Ray is torn about how to respond to the police. He is outraged at their behaviour but believes there are good officers who are attempting to defend the community. Some police officers are fine. I know a few,” he said.
The black mayor has referred to protesters as “thugs”. This angers Ray. “As if a small group of thugs is responsible for the disorder,” he said.
“We were told that two gangs said they’d come together and call a truce to go start killing cops. But in fact the gangs called a truce to try and quell the situation. So they try to deflect the blame.
“The police chief appeared on national television saying how proud he was to meet officers who were injured when protesters threw rocks.
“Yet he said nothing about the fact that the guy his police arrested had his spine severed. They’re quick to defend the boys in blue but not to defend the community.”
Jean said, “This is a city where all the good jobs in manufacturing have gone away. That decimated Baltimore. The jobs aren’t there and people don’t have anything to do. There’s a lot of reliance on drugs. It’s a means of employment.
“People who have protested about the different killings are communicating. It’s becoming a much bigger deal. Some people feel frightened by it, but they’re mostly people from the suburbs. They don’t really have a relationship with black people. Baltimore is so segregated that you wouldn’t believe it.”
Kristiana believes that the different protests of the past few months are developing into a new movement. She said, “The killing of Mike Brown in Ferguson and the sustained energy created by the protests have indeed sparked the new Black Lives Matter movement.
“Contemporary activists in the struggle to end racial injustice understand police brutality in the long trajectory of slavery, post Civil War Reconstruction, and Jim Crow.”
Ray said, “To go forward we have to go back. When Rosa Parks said she would not sit in the back of the bus they listened to her because the campaign shut the buses down. They’re dependent on you and you can take that away.”
He believes that “If people want change they need to take control of the money. Build your own communities and businesses, don’t let the city take it away.
“There are no leaders in the African American community like Martin Luther King that this generation respects. They see what’s going on but they don’t see the pattern and if you don’t understand the pattern you can’t fix it.
“We need to educate ourselves. But I think that it will get worse before it gets better.”
Unity on streets is key to victory
Freddie Gray, a 25 year old black man, died of spinal injuries a week after being arrested by Baltimore police on 12 April. He was cuffed on his hands and ankles but did not have a seatbelt on.
The first official investigation into the killing condemned the behaviour of the arresting officers. All six have been charged over his death.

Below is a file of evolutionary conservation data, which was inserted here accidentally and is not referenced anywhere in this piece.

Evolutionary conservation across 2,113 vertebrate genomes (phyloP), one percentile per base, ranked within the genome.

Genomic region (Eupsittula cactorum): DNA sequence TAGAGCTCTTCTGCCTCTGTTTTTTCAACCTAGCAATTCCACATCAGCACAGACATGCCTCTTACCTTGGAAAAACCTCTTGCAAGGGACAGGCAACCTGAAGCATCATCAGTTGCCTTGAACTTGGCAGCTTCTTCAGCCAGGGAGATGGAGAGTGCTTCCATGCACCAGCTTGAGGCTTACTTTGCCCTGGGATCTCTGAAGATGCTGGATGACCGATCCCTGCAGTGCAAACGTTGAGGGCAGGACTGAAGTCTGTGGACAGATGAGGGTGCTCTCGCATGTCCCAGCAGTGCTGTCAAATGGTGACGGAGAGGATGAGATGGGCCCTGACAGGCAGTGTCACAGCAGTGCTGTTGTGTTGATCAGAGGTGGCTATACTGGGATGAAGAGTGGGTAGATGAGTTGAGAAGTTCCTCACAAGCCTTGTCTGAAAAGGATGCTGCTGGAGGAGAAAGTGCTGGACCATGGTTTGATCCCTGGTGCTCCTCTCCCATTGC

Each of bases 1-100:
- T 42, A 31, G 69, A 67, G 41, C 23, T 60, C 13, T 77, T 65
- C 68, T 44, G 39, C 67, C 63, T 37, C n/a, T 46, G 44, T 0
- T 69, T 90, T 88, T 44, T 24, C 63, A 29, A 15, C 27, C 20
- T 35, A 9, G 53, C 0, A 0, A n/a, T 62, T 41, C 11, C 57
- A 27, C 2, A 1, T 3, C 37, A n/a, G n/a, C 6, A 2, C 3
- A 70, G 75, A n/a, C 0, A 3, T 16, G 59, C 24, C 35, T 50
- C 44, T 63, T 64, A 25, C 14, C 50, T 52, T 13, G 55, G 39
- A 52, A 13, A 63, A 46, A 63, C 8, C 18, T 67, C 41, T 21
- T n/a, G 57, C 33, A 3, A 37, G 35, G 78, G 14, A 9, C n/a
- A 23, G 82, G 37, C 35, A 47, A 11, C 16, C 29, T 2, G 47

Among the issues to be explained are why it took 40 minutes after Freddie’s arrest to drive him to the police station and why the van stopped five times along the short route. Freddie had a spinal cord injury and a crushed larynx. He lapsed into a coma and died after a week.
The civil unrest broke out on the day of Freddie’s funeral. As schools finished in the afternoon police in full riot gear in the Mondawmin neighbourhood closed the subway station and would not allow school students to board buses and disperse.
One parent said, “The kids stood across from the police and looked like they were asking them ‘why can’t we get on the buses’ but the police were just gazing.”
Police said that the trapped people began to throw missiles at officers. This was when the disturbances began. Black Lawyers for Justice president Malik Zulu Shabazz told the press that the police were responsible for the violence. He said, “I really think tonight if they weren’t here, no crowd would be here.
“You know how Ferguson was. The more armoured police show up, the more people want to stay out and challenge them.”
One local said of the burning down of a pharmacy during the rioting, “It was wrong, but it was right. They can rebuild that, but they can’t bring that mother’s son back.”
Protests continued daily. More than 200 people were arrested in the disturbances on Monday of last week. Police bail for people arrested in the unrest was set at levels many could not hope to pay, such as £330,200.
The habeus corpus law in the state of Maryland says that no one can be detained without charge for more than 24 hours. But Republican governor Larry Hogan effectively suspended this.
Hogan also brought in 1,500 National Guard troops and a nightly 10pm curfew for a week, though this was suspended after the officers were charged.
As more than 1,000 protesters marched through the city on Wednesday, municipal employees came out of their offices to show support.
One of them told journalists, “To see this unity…it portrays to the world that what you see on TV is not what Baltimore is about.”